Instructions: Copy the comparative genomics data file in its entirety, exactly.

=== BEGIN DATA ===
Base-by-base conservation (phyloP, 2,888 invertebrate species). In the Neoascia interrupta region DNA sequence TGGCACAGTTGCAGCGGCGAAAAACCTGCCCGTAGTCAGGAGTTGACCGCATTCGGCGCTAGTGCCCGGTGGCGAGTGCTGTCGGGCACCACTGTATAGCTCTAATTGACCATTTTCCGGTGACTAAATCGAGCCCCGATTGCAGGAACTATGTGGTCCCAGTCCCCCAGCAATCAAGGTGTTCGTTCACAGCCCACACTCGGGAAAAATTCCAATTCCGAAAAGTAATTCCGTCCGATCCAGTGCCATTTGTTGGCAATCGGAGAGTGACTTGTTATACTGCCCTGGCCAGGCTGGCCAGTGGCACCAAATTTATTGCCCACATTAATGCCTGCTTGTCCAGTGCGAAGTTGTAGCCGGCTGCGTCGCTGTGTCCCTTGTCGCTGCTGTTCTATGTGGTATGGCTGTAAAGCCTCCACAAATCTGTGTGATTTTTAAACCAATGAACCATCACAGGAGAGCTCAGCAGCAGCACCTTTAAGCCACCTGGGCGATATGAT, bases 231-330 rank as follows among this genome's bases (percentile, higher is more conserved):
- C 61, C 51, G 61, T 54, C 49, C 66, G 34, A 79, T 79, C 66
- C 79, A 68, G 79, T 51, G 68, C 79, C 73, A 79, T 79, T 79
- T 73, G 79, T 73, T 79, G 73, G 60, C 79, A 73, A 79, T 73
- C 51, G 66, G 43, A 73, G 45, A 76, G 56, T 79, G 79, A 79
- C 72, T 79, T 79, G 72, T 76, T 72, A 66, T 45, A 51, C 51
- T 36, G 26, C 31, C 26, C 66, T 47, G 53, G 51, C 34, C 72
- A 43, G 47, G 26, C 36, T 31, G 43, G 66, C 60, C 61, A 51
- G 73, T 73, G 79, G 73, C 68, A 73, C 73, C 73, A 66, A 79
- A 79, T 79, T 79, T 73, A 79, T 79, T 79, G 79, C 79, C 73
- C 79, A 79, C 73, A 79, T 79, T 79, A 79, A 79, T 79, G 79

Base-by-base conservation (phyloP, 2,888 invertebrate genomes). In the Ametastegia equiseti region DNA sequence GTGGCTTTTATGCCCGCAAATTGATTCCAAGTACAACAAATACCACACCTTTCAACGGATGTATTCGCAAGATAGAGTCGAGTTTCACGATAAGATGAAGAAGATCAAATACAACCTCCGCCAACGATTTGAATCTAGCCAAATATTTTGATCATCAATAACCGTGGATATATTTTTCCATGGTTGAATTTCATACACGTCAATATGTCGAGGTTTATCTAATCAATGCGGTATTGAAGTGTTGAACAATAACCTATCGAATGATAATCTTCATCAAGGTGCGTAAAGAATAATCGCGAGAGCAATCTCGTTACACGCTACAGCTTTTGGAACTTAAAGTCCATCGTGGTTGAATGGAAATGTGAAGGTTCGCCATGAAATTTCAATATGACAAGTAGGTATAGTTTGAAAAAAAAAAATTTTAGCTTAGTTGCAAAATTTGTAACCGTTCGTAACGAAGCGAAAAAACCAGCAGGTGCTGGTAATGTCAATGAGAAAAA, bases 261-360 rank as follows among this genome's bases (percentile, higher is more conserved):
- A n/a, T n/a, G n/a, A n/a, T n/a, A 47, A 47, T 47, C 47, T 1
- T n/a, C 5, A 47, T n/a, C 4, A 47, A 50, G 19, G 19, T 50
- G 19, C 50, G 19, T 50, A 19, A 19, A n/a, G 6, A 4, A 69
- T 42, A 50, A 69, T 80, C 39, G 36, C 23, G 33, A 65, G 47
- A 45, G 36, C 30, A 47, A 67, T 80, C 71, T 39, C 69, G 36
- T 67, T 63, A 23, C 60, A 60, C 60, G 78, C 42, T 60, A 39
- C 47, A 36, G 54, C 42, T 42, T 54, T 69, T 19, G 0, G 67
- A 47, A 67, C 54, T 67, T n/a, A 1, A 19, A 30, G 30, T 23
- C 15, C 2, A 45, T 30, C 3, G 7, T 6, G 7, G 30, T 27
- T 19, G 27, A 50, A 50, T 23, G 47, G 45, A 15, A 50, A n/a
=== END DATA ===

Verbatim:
Base-by-base conservation (phyloP, 2,888 invertebrate species). In the Neoascia interrupta region DNA sequence TGGCACAGTTGCAGCGGCGAAAAACCTGCCCGTAGTCAGGAGTTGACCGCATTCGGCGCTAGTGCCCGGTGGCGAGTGCTGTCGGGCACCACTGTATAGCTCTAATTGACCATTTTCCGGTGACTAAATCGAGCCCCGATTGCAGGAACTATGTGGTCCCAGTCCCCCAGCAATCAAGGTGTTCGTTCACAGCCCACACTCGGGAAAAATTCCAATTCCGAAAAGTAATTCCGTCCGATCCAGTGCCATTTGTTGGCAATCGGAGAGTGACTTGTTATACTGCCCTGGCCAGGCTGGCCAGTGGCACCAAATTTATTGCCCACATTAATGCCTGCTTGTCCAGTGCGAAGTTGTAGCCGGCTGCGTCGCTGTGTCCCTTGTCGCTGCTGTTCTATGTGGTATGGCTGTAAAGCCTCCACAAATCTGTGTGATTTTTAAACCAATGAACCATCACAGGAGAGCTCAGCAGCAGCACCTTTAAGCCACCTGGGCGATATGAT, bases 231-330 rank as follows among this genome's bases (percentile, higher is more conserved):
- C 61, C 51, G 61, T 54, C 49, C 66, G 34, A 79, T 79, C 66
- C 79, A 68, G 79, T 51, G 68, C 79, C 73, A 79, T 79, T 79
- T 73, G 79, T 73, T 79, G 73, G 60, C 79, A 73, A 79, T 73
- C 51, G 66, G 43, A 73, G 45, A 76, G 56, T 79, G 79, A 79
- C 72, T 79, T 79, G 72, T 76, T 72, A 66, T 45, A 51, C 51
- T 36, G 26, C 31, C 26, C 66, T 47, G 53, G 51, C 34, C 72
- A 43, G 47, G 26, C 36, T 31, G 43, G 66, C 60, C 61, A 51
- G 73, T 73, G 79, G 73, C 68, A 73, C 73, C 73, A 66, A 79
- A 79, T 79, T 79, T 73, A 79, T 79, T 79, G 79, C 79, C 73
- C 79, A 79, C 73, A 79, T 79, T 79, A 79, A 79, T 79, G 79

Base-by-base conservation (phyloP, 2,888 invertebrate genomes). In the Ametastegia equiseti region DNA sequence GTGGCTTTTATGCCCGCAAATTGATTCCAAGTACAACAAATACCACACCTTTCAACGGATGTATTCGCAAGATAGAGTCGAGTTTCACGATAAGATGAAGAAGATCAAATACAACCTCCGCCAACGATTTGAATCTAGCCAAATATTTTGATCATCAATAACCGTGGATATATTTTTCCATGGTTGAATTTCATACACGTCAATATGTCGAGGTTTATCTAATCAATGCGGTATTGAAGTGTTGAACAATAACCTATCGAATGATAATCTTCATCAAGGTGCGTAAAGAATAATCGCGAGAGCAATCTCGTTACACGCTACAGCTTTTGGAACTTAAAGTCCATCGTGGTTGAATGGAAATGTGAAGGTTCGCCATGAAATTTCAATATGACAAGTAGGTATAGTTTGAAAAAAAAAAATTTTAGCTTAGTTGCAAAATTTGTAACCGTTCGTAACGAAGCGAAAAAACCAGCAGGTGCTGGTAATGTCAATGAGAAAAA, bases 261-360 rank as follows among this genome's bases (percentile, higher is more conserved):
- A n/a, T n/a, G n/a, A n/a, T n/a, A 47, A 47, T 47, C 47, T 1
- T n/a, C 5, A 47, T n/a, C 4, A 47, A 50, G 19, G 19, T 50
- G 19, C 50, G 19, T 50, A 19, A 19, A n/a, G 6, A 4, A 69
- T 42, A 50, A 69, T 80, C 39, G 36, C 23, G 33, A 65, G 47
- A 45, G 36, C 30, A 47, A 67, T 80, C 71, T 39, C 69, G 36
- T 67, T 63, A 23, C 60, A 60, C 60, G 78, C 42, T 60, A 39
- C 47, A 36, G 54, C 42, T 42, T 54, T 69, T 19, G 0, G 67
- A 47, A 67, C 54, T 67, T n/a, A 1, A 19, A 30, G 30, T 23
- C 15, C 2, A 45, T 30, C 3, G 7, T 6, G 7, G 30, T 27
- T 19, G 27, A 50, A 50, T 23, G 47, G 45, A 15, A 50, A n/a